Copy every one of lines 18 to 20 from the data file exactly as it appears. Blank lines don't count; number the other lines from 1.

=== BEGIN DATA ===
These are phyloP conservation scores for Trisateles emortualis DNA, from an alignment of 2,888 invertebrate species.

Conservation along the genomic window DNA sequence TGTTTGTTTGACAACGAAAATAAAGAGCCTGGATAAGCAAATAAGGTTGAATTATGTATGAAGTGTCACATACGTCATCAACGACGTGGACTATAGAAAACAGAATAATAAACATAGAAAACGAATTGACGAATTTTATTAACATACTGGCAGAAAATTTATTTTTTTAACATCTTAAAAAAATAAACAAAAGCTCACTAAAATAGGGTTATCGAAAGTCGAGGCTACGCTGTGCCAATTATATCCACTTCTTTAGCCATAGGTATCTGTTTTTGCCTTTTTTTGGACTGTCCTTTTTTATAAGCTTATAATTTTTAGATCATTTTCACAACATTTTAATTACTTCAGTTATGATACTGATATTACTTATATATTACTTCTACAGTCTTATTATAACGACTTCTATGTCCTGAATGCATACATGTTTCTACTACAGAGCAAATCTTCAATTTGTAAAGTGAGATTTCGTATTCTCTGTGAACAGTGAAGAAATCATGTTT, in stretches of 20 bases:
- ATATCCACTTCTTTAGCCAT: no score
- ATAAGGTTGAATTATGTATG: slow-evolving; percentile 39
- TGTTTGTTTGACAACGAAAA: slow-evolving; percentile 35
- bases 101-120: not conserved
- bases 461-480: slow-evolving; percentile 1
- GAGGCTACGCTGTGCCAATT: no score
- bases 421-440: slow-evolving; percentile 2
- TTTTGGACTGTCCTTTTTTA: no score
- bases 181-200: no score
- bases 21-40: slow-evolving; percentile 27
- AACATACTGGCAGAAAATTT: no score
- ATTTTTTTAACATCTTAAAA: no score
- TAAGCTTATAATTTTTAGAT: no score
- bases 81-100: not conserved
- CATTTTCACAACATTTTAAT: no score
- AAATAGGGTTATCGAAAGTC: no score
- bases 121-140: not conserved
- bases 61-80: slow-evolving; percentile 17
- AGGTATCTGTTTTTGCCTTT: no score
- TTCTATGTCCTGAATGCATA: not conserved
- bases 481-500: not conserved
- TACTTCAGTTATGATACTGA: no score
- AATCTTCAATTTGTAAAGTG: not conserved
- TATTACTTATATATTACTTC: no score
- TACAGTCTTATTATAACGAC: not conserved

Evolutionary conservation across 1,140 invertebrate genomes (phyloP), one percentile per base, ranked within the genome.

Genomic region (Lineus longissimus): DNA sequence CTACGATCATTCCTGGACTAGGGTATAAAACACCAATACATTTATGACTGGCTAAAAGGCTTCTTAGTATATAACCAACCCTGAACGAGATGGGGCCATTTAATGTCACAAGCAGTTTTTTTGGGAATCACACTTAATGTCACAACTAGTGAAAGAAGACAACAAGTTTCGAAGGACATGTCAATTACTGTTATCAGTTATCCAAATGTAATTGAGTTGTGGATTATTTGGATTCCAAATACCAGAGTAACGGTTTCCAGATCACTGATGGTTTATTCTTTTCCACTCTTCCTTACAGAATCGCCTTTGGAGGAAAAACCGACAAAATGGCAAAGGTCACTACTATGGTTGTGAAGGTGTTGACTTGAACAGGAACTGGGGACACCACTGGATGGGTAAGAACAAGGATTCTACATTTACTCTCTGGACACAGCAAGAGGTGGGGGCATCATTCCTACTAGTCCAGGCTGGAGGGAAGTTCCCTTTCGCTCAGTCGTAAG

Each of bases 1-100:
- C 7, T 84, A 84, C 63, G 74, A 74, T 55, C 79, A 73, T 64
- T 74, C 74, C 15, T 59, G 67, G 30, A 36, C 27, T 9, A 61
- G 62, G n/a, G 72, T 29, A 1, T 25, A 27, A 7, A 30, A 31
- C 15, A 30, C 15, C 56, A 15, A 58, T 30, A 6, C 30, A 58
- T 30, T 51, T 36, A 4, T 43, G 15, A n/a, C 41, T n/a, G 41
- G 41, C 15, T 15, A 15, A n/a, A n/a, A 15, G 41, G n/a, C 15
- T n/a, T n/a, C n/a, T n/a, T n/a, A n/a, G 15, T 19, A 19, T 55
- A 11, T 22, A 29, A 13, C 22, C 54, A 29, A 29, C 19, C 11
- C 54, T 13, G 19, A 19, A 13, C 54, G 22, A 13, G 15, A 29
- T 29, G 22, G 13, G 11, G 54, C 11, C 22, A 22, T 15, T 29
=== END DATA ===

- AAATAGGGTTATCGAAAGTC: no score
- bases 121-140: not conserved
- bases 61-80: slow-evolving; percentile 17